Microsoft's new push into education is the right move — at the right time
A new low-cost Surface device and Windows 10 Cloud OS combo could do some serious damage to Google's Chromebook ambitions in U.S. schools.
On May 2, all eyes will be on Microsoft at its New York City event. Microsoft CEO Satya Nadella is expected to take the stage and unveil a new push into the education market, likely focused on the U.S. initially.
Google has been making big inroads into the K-12 education sector with its low-cost and easy-to-manage Chromebooks. According to IDC's latest numbers, Chromebooks represented 49 percent of that market last year, up from 40 percent in 2015 and just 9 percent in 2013.
Another research firm, Futuresource, puts the number even higher at 58 percent, up from 50 percent in 2015.
Apple, which has taken the brunt of the damage from the Chromebook wave in education in the U.S, meanwhile lost significant momentum in recent years. Apple's iOS, featured on the waning iPad series, went from a peak of 26 percent of the market in 2014 to just 14 percent last year, according to Futuresource.
Microsoft's Windows, by comparison, did better, dropping from 25 percent to 22 percent in that same time period.
For non-U.S. markets, the tale is very different. There, 65 percent of the education market is Windows, with Chrome OS at just six percent and Android at 17 percent. Apple held steady at just nine percent of the global education K-12 markets.
The timing is right for Windows 10 Cloud
Google is on to something with its Chromebook line, at least in the U.S. Combined with hardware support from major manufacturers, a mature app ecosystem, and ease of IT management, Chromebooks are the preferred choice for school IT departments.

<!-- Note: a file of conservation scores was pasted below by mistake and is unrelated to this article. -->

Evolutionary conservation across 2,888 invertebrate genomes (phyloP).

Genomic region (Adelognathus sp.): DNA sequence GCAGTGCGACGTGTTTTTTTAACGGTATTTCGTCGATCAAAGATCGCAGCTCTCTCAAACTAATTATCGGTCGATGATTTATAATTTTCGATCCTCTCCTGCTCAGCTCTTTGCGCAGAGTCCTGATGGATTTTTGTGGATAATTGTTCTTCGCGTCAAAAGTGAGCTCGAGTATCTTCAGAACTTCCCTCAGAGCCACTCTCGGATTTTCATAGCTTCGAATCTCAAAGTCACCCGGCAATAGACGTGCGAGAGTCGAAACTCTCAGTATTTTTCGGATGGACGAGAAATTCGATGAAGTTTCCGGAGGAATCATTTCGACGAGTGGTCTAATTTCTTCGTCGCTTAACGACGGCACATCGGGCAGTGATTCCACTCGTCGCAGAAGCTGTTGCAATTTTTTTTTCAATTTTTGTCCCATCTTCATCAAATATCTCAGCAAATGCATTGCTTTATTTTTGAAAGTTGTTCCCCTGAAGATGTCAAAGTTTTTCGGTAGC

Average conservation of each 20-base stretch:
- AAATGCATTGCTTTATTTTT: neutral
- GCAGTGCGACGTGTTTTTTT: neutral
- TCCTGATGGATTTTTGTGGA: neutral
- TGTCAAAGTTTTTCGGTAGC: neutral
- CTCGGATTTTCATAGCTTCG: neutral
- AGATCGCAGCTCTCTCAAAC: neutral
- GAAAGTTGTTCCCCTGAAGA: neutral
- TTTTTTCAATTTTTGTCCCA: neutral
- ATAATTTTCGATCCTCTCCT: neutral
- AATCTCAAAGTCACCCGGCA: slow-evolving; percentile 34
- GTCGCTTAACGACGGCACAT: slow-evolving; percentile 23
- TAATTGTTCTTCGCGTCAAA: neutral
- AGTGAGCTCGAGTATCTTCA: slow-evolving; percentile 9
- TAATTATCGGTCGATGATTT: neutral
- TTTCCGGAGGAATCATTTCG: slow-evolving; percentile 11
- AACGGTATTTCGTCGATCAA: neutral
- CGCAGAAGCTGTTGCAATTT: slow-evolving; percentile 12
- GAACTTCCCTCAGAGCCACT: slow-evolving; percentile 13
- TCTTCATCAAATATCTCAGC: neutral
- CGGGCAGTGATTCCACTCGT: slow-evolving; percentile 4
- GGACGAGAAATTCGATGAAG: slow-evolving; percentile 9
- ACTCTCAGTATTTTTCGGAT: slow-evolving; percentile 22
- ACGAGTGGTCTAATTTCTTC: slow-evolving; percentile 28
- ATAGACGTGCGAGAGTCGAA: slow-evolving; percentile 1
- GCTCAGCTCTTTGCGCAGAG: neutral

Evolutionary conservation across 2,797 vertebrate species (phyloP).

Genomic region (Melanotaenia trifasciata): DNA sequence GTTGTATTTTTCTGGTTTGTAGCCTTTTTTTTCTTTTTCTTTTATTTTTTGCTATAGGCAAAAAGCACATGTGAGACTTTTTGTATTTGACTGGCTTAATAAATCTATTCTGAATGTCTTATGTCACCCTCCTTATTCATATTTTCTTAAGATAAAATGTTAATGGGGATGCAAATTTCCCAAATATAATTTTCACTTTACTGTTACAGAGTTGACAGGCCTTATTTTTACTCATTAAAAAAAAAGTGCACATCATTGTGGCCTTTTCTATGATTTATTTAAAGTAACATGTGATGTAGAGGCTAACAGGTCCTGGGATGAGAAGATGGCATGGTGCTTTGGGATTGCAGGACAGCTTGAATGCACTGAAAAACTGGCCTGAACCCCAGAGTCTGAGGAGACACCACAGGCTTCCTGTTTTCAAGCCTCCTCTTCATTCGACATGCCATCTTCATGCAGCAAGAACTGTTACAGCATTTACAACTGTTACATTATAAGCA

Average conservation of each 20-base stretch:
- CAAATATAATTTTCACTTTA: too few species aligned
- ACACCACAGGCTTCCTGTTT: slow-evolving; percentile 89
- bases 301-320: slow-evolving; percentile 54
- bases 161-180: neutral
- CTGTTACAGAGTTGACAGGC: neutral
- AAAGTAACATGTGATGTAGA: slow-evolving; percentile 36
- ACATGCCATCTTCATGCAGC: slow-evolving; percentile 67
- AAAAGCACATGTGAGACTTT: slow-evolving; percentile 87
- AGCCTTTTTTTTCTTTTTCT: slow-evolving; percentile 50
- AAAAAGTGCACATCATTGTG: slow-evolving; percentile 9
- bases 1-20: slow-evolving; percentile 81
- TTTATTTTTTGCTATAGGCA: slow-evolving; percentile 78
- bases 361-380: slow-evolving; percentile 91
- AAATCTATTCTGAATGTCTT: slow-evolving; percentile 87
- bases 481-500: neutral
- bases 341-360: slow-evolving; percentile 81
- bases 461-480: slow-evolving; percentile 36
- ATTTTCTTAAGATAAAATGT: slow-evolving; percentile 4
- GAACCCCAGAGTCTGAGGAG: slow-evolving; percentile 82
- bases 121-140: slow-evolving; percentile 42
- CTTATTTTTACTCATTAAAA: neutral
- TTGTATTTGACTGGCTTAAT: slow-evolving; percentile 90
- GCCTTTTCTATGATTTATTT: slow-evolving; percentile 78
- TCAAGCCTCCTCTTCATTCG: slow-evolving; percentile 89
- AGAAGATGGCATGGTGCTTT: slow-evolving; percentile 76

In speaking with some local school IT administrators – both public and private – here in Marlborough, Mass., it is the ability to lock down and secure Chromebooks, followed by cost, that is driving Chromebook adoption.
7 things you need to know about Windows 10 Cloud
Microsoft is poised, however, to get back into education. Windows RT was a disaster for the company on many levels, including its confusing name, poor marketing, software limitations, and pricing.
The Windows 10 Cloud OS, which may go by the name "Windows 10 S" when unveiled on May 2, is a different scenario. This time, Microsoft has a story to tell and a strategy to market this version of Windows to the right audience.
Key differences between Windows RT and Windows 10 Cloud OSes include:
- A more mature Store for Windows Universal Windows Platform (UWP) apps.
- The ability for the OS to be upgraded to a Home or Pro license.
- Capacity to run Win32 apps via "Project Centennial" bridge apps via the Store.
- A hardware team that's more in tune with commercial and consumer needs and desires.
Combined with advancements in hardware and improvements to the OS, Microsoft has clear goals it wants to achieve with Windows 10 Cloud.
In an internal document obtained by Windows Central (above), we can see exactly how Microsoft views Windows 10 Cloud as competing against Chromebooks in performance benchmarks.
Additionally, recommended minimum specifications for a Windows 10 "CloudBook" are listed for hardware manufacturers:
- Quad-core (Celeron or better) processor.
- 4GB of RAM.
- 32GB of storage (64GB for 64-bit).
- A battery larger than 40 WHr.
- Fast eMMC or solid state drive (SSD) for storage technology.
- Pen and touch (optional).
Microsoft is focusing heavily on all-day battery life, as evidenced by its new "Power Throttling" initiative that's being tested in recent Windows Insider Program previews for the "Redstone 3" release expected this fall.
Windows 10 on ARM will go further
Windows 10 on ARM is another big step for Microsoft that is expected to come to fruition this fall, as well. With the ability to run what was an x86/64 OS on mobile ARM processors, the company can further drive down hardware costs, improve battery efficiency, and make thinner and lighter devices.
Intel is making significant strides in reducing battery consumption, and Microsoft's Power Throttling goes further. According to the company, its Power Throttling support will be extended to other processor types (currently it is limited to 6th and 7th Generation Intel processors), which likely includes ARM.